You may want to try changing things up to keep your writing routine fresh. More specifically, try audio cues. You could try a new kind of music while you write — there are plenty of kinds to choose from. You may also want to try ASMR or apps like BrainFM to help you focus. Any of these are worth a try to help you get your word count done if you're struggling.

24. Power Through

Using brute force is another tactic that many writers use to clear their creative blocks. They simply write anything at all, keeping the words coming so they aren't sitting staring at a blank page. Some call this free writing, and it's a legitimate tactic for getting back on track. 

You can always come back and edit what you wrote or delete it all if it doesn't work for you. The important thing is that you keep writing when it matters most.

25. Use a Brainstorming Tool

There are many different types of brainstorming tools you can use when you get stuck. There are decks of cards available for this very purpose. Narata Storytelling Cards are a great option for reinvigorating your story idea. They have cards for character, creature, goal, activity, society, event, situation, and location, to name a few. Simply draw a card and see where it takes you.

The Writer Emergency Pack is another good option for fiction writing. It has 26 illustrated cards, each designed to help you break through creative blocks. The nice thing about both these packs is they're small and easy to take wherever you go.

Writer's Block FAQs

What Causes Writer's Block?

Writer's block has several possible causes. The block may be due to a problem with the writer's work itself, such as plot or character problems. Other causes include an overly harsh inner critic, relationship problems, fear of failure, procrastination, and other personal issues or distractions.

What Are the Symptoms of Writer's Block?

Anxiety and a sense of creative paralysis are the most common symptoms of writer's block. The inability to write can also cause stress, worry, depression, and lethargy. Some writers don't experience other symptoms aside from the inability to write.

How Long Does Writer's Block Last?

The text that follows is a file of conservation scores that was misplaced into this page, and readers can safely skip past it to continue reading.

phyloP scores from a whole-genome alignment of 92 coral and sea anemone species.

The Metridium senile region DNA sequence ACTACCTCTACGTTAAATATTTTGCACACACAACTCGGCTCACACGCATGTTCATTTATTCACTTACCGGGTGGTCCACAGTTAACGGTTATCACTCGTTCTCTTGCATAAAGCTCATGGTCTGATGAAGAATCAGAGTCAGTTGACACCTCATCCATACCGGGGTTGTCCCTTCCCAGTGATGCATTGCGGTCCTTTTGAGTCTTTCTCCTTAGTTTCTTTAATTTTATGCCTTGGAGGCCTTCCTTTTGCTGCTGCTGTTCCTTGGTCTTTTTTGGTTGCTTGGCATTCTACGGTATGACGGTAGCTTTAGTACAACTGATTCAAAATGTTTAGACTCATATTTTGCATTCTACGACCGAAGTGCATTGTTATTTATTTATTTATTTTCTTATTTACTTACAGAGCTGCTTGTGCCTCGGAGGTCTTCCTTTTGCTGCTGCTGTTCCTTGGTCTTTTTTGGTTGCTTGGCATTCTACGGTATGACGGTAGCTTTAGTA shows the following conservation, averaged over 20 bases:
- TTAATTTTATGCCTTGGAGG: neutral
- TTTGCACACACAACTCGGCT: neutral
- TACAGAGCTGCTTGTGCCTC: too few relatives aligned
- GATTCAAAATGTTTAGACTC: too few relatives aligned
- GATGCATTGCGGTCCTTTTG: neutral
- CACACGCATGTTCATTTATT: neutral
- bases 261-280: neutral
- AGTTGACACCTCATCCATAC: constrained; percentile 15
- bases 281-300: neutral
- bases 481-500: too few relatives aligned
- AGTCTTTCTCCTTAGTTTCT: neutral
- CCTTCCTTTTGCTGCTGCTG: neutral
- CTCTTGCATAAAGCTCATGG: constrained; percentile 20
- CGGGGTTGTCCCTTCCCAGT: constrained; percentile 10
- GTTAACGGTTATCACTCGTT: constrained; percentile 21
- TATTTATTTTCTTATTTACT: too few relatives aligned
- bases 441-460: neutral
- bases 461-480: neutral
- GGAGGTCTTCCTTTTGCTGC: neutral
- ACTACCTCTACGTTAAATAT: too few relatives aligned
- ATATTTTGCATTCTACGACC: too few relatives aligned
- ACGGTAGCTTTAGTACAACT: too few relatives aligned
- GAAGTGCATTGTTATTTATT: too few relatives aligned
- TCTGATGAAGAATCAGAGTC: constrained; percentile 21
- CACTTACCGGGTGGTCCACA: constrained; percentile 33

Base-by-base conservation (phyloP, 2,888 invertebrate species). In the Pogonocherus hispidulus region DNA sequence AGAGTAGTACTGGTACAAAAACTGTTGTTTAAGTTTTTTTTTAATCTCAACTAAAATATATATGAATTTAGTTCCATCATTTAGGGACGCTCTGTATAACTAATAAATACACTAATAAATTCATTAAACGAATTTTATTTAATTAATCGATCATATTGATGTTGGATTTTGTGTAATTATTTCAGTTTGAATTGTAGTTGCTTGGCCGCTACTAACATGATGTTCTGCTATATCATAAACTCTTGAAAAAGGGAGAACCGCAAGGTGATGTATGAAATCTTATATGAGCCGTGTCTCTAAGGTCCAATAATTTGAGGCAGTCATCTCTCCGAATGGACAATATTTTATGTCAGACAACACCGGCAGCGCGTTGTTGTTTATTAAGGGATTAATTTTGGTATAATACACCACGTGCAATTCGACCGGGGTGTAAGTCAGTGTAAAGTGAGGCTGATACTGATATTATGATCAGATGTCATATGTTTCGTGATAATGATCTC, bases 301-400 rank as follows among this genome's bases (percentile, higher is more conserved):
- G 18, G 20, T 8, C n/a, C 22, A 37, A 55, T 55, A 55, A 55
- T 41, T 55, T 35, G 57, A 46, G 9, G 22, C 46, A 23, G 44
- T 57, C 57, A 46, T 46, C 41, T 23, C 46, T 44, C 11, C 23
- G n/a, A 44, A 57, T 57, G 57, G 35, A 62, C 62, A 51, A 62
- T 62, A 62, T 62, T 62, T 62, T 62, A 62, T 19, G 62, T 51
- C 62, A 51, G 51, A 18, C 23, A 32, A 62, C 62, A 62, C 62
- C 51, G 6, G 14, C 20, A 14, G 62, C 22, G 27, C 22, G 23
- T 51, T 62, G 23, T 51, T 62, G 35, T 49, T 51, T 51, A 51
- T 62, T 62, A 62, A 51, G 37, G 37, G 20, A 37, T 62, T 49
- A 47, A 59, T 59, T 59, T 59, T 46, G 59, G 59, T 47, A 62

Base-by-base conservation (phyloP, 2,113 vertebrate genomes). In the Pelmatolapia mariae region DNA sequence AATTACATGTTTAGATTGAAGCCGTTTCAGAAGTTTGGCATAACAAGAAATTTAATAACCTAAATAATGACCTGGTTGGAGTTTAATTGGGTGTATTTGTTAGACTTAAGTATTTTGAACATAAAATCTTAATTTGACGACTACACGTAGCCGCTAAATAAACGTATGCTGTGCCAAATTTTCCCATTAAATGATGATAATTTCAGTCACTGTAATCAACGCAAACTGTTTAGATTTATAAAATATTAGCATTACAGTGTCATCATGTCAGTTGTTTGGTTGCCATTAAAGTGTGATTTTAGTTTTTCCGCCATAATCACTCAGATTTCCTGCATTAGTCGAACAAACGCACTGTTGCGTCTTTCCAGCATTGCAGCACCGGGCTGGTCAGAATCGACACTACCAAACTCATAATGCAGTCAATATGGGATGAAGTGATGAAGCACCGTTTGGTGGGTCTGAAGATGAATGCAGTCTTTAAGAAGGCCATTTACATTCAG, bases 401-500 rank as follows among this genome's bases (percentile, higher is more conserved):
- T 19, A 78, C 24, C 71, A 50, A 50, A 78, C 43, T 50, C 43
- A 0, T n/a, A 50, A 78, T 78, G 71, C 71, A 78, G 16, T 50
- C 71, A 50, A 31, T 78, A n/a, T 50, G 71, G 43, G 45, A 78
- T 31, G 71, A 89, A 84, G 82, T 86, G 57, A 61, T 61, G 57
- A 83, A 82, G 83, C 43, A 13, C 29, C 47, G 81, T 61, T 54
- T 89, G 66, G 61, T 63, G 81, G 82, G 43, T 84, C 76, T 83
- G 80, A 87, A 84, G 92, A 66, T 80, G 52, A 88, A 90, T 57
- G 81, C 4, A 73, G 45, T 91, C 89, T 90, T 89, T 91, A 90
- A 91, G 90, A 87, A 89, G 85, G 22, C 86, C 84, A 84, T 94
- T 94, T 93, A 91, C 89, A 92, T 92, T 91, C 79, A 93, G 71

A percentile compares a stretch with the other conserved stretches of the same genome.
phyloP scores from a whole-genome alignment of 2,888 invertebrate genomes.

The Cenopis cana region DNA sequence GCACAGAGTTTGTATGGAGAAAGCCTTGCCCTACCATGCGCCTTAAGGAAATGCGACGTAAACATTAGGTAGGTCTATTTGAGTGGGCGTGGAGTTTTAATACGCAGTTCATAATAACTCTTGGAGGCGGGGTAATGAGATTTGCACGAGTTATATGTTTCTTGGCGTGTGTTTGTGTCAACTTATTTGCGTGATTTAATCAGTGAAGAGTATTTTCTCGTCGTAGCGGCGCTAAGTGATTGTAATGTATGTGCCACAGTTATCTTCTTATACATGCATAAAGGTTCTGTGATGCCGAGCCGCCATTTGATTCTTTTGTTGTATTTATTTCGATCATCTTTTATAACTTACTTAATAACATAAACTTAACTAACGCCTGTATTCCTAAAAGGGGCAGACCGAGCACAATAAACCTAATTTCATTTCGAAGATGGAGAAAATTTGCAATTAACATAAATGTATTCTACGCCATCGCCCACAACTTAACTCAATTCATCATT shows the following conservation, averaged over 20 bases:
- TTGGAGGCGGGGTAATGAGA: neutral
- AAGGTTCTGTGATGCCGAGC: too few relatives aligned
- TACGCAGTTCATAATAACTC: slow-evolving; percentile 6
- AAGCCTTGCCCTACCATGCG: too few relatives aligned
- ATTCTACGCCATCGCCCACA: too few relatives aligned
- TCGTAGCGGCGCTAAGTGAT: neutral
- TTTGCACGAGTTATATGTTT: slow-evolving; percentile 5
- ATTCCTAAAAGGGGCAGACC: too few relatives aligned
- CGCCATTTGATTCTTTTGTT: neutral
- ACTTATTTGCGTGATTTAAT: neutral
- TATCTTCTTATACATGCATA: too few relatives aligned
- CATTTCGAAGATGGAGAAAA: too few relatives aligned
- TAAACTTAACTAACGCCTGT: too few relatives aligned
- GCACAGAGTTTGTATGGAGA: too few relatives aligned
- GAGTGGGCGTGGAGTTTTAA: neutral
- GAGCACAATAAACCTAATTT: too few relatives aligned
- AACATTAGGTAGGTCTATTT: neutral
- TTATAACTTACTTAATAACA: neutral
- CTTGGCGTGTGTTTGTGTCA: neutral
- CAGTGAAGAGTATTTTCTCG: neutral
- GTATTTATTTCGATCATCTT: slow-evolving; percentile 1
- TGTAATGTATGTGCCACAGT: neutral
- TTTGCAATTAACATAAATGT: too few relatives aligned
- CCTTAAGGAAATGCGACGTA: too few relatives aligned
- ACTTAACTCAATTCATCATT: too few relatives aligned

There's no set amount of time that writer's block lasts. It can last for five minutes, five months, or even five years. Luckily, it's within every writer's power to take action and break through writer's block using the tips and tactics listed above.

How Do You Cure Writer's Block?

There's no one proven cure that works for every writer experiencing writer's block. Every writer is different, but there's one thing that professional writers say helps: taking action to get back to writing. Persistence is the best cure for writer's block. It comes in many forms, you just have to find the right one for you.

 Don't give up! Push through to cure your writer's block.

How Do You Get Over Writer's Block Once and For All?

The best way to get over writer's block once and for all is to write on a schedule no matter what. Create a word count goal that you achieve on a schedule. This will help you create a habit. And once your writing habit is ingrained, writer's block will be a thing of the past.

Conclusion

Whether you're in the middle of a school writing assignment, a blog post, or a novel, writer's block can strike at any time. Luckily, there are many ways to overcome this affliction, most of which include developing a regular writing habit or changing your mindset to clear the creative blocks.

From writing exercises and apps that facilitate creativity to physical movement and changing stories, there's no shortage of ways to combat writer's block.

To sum things up, I'll leave you with a quote from Steven Pressfield's The War of Art, which is a book every creator should have on their shelf:

“The most important thing about art is to work. Nothing else matters except sitting down every day and trying.”